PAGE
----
North Korea's declaration on 10 February 2005 that it has "manufactured nukes" for self-defence and subsequent withdrawal from the six-party talks has put China in a quandary. Pyongyang has apparently become the world's ninth nuclear power. In a December 2001 report, the CIA assessed that Pyongyang had produced two nuclear weapons from plutonium extracted from spent reactor fuel. A CIA assessment of August 2003 indicated Pyongyang reprocessed 8000 spent fuel rods stored at Yongbyon believed to contain 25-30 kg of plutonium. This would be sufficient to build 5-6 warheads, assuming that each warhead needs 5 kg of plutonium.
The Stalinist country's nuclear brinkmanship has deeply embarrassed Beijing - the host of the six-party talks. China responded to Pyongyang's declaration by reiterating its hopes for a denuclearized Korean Peninsula, exhorting the communist state to resume negotiations. China expressed concern that, if the six-party talks were allowed to drift, it would endanger the security dynamics of Northeast Asia. Though Beijing has pledged to work "with a sense of urgency" to bring Pyongyang back to the negotiating table, can China deliver what it promises?
North Korea and China being historical allies were often considered "as close as lips to teeth". During the Cold War, Pyongyang was viewed as China's first line of defence and strategic buffer zone against the US. Their camaraderie was obvious during the Korean War (1950-53). Beijing is also the main supplier of food and energy to Pyongyang. At present, however, China is severely constrained by several factors that prevents it from using its leverage against Pyongyang.
China is deeply concerned about a North Korean refugee crisis. The growing number of North Koreans along its northeastern border poses a threat of demographic instability to China. Northeastern China is an industrial rust belt where unemployment is acute. As these refugees migrate to Beijing, the message to those remaining in impoverished North Korea is mass exodus to China. Beijing is extremely wary of this influx of refugees into its own territory, and this was the prime impetus for providing aid to Pyongyang. Presently, the mainland provides one million tons of crude oil and another 150,000-200,000 tons of refined products to Pyongyang every year. Beijing also sends US$ 500 mn to US$ 1 bn worth of energy aid (fuel) to the North every year.
China is deeply focused on reaching its internal economic development goals, which face the threat of disruption from a possible collapse of the North Korean regime. In the event of a breakdown of Kim Jong II's regime, Seoul, which is China's major foreign direct investor, will be compelled to channellize its investments for the reconstruction of North Korea. China seeks to increase its per capita GDP to US$ 3000 by 2020. Any disruption in direct foreign aid will jeopardize attainment of its economic goals. North Korea is aware of these dynamics, which constitutes another reason for China to safeguard its stability.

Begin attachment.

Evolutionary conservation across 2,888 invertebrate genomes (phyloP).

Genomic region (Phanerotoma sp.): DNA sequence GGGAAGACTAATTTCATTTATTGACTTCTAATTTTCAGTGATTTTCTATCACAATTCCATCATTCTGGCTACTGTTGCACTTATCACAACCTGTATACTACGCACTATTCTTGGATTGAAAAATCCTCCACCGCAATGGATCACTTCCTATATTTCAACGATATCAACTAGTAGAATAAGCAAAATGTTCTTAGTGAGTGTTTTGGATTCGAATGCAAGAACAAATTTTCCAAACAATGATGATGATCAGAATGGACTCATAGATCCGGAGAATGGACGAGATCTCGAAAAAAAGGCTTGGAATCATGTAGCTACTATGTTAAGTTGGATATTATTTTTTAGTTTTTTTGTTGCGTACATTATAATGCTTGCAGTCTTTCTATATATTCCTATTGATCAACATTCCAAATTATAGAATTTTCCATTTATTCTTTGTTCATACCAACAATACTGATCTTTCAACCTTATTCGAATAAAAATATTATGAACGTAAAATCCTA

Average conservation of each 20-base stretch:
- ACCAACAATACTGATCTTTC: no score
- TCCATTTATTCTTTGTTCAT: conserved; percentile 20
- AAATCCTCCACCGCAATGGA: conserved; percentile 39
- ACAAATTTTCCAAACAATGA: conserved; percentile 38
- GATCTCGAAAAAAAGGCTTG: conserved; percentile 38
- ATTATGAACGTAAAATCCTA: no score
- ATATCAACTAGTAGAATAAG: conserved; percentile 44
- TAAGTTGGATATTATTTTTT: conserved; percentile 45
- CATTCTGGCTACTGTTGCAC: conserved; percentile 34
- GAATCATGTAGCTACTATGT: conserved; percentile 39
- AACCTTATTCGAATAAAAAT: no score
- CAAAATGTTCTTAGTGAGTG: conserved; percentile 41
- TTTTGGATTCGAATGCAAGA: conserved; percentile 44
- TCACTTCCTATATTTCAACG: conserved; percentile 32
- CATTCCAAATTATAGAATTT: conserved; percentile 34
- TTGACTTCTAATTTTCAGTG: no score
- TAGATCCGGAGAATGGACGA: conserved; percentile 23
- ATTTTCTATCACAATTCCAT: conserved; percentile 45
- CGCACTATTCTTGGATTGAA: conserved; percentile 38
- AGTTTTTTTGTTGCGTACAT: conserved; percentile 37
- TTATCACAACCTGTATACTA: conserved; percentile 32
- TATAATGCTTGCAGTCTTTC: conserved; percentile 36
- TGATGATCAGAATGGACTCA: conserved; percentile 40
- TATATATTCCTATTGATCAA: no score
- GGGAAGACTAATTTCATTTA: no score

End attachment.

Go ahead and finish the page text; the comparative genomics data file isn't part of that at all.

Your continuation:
China has an interest therefore in the resumption of the six-party talks, which have enhanced its international prestige, and earned it the reputation of being a global supporter of disarmament. China's influence is more effective since America does not want to hold any dialogue with Pyongyang. The more influence China is able to wield, the more US will be soft on China's claim to Taiwan and its human rights record. However, Pyongyang's intractable nature has placed China in a bind. Pyongyang is aware that its participation is invaluable in the six-party talks and is using this as an instrument to extract economic aid and fuel from Beijing, which fears an impoverished country brandishing nuclear weapons on its border. This puts a strict leverage on China's influence.
China is also deeply perturbed by North Korea's nuclear posture threatening the security dynamics of Northeast Asia. A Nodong missile carrying a nuclear warhead could hit Tokyo or Osaka in less than ten minutes. Pyongyang's nuclear weapons also pose a threat to Seoul. North Korea's formidable nuclear posture will enhance regional insecurities in the Korean Peninsula that would inevitably up the nuclear ante in Northeast Asia.
China's assurance of bringing Pyongyang back to the six-way talks is deeply affected by these factors. Though China has tried to use its leverage in the past by stopping oil supplies in 2003 and closing down a well-established Chinese academic journal - Strategy and Management - for publishing a highly critical article about Pyongyang in 2004, such actions did not bring about the intended results. Pyongyang's nuclear blackmail has deepened Beijing's diplomatic quagmire. The coming weeks will determine China's reputation as an emerging great power and a stabilizing influence in Northeast Asia.